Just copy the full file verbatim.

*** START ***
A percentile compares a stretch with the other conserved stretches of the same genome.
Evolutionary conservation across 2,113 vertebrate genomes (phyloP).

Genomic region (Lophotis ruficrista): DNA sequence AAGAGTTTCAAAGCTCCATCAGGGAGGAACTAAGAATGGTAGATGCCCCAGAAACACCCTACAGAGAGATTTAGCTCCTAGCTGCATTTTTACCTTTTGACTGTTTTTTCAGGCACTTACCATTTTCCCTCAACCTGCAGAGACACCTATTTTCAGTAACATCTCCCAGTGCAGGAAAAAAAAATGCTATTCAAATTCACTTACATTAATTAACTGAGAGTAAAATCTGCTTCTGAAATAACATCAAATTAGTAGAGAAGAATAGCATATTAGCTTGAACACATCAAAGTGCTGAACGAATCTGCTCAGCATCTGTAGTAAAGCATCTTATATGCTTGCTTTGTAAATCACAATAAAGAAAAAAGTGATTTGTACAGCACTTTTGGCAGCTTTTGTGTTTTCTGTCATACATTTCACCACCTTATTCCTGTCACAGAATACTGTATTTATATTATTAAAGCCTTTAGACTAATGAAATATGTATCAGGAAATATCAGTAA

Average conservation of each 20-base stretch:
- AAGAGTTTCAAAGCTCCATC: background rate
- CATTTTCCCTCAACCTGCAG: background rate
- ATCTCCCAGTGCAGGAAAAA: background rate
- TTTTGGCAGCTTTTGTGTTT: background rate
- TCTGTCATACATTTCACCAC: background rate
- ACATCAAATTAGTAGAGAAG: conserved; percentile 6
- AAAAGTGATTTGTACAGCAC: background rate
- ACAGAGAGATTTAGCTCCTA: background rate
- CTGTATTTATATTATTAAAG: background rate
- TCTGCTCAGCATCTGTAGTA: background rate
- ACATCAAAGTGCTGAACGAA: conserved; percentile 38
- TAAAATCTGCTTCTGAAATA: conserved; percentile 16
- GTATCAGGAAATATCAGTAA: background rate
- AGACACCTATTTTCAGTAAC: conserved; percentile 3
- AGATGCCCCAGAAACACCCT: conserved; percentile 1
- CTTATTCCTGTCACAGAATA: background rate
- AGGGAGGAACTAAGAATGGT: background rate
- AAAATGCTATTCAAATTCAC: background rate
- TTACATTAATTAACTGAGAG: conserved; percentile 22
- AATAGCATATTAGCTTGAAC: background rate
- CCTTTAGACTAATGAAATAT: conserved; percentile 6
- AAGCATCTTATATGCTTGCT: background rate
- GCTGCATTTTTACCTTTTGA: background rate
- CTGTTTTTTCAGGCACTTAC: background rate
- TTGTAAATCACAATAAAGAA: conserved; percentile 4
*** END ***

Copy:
A percentile compares a stretch with the other conserved stretches of the same genome.
Evolutionary conservation across 2,113 vertebrate genomes (phyloP).

Genomic region (Lophotis ruficrista): DNA sequence AAGAGTTTCAAAGCTCCATCAGGGAGGAACTAAGAATGGTAGATGCCCCAGAAACACCCTACAGAGAGATTTAGCTCCTAGCTGCATTTTTACCTTTTGACTGTTTTTTCAGGCACTTACCATTTTCCCTCAACCTGCAGAGACACCTATTTTCAGTAACATCTCCCAGTGCAGGAAAAAAAAATGCTATTCAAATTCACTTACATTAATTAACTGAGAGTAAAATCTGCTTCTGAAATAACATCAAATTAGTAGAGAAGAATAGCATATTAGCTTGAACACATCAAAGTGCTGAACGAATCTGCTCAGCATCTGTAGTAAAGCATCTTATATGCTTGCTTTGTAAATCACAATAAAGAAAAAAGTGATTTGTACAGCACTTTTGGCAGCTTTTGTGTTTTCTGTCATACATTTCACCACCTTATTCCTGTCACAGAATACTGTATTTATATTATTAAAGCCTTTAGACTAATGAAATATGTATCAGGAAATATCAGTAA

Average conservation of each 20-base stretch:
- AAGAGTTTCAAAGCTCCATC: background rate
- CATTTTCCCTCAACCTGCAG: background rate
- ATCTCCCAGTGCAGGAAAAA: background rate
- TTTTGGCAGCTTTTGTGTTT: background rate
- TCTGTCATACATTTCACCAC: background rate
- ACATCAAATTAGTAGAGAAG: conserved; percentile 6
- AAAAGTGATTTGTACAGCAC: background rate
- ACAGAGAGATTTAGCTCCTA: background rate
- CTGTATTTATATTATTAAAG: background rate
- TCTGCTCAGCATCTGTAGTA: background rate
- ACATCAAAGTGCTGAACGAA: conserved; percentile 38
- TAAAATCTGCTTCTGAAATA: conserved; percentile 16
- GTATCAGGAAATATCAGTAA: background rate
- AGACACCTATTTTCAGTAAC: conserved; percentile 3
- AGATGCCCCAGAAACACCCT: conserved; percentile 1
- CTTATTCCTGTCACAGAATA: background rate
- AGGGAGGAACTAAGAATGGT: background rate
- AAAATGCTATTCAAATTCAC: background rate
- TTACATTAATTAACTGAGAG: conserved; percentile 22
- AATAGCATATTAGCTTGAAC: background rate
- CCTTTAGACTAATGAAATAT: conserved; percentile 6
- AAGCATCTTATATGCTTGCT: background rate
- GCTGCATTTTTACCTTTTGA: background rate
- CTGTTTTTTCAGGCACTTAC: background rate
- TTGTAAATCACAATAAAGAA: conserved; percentile 4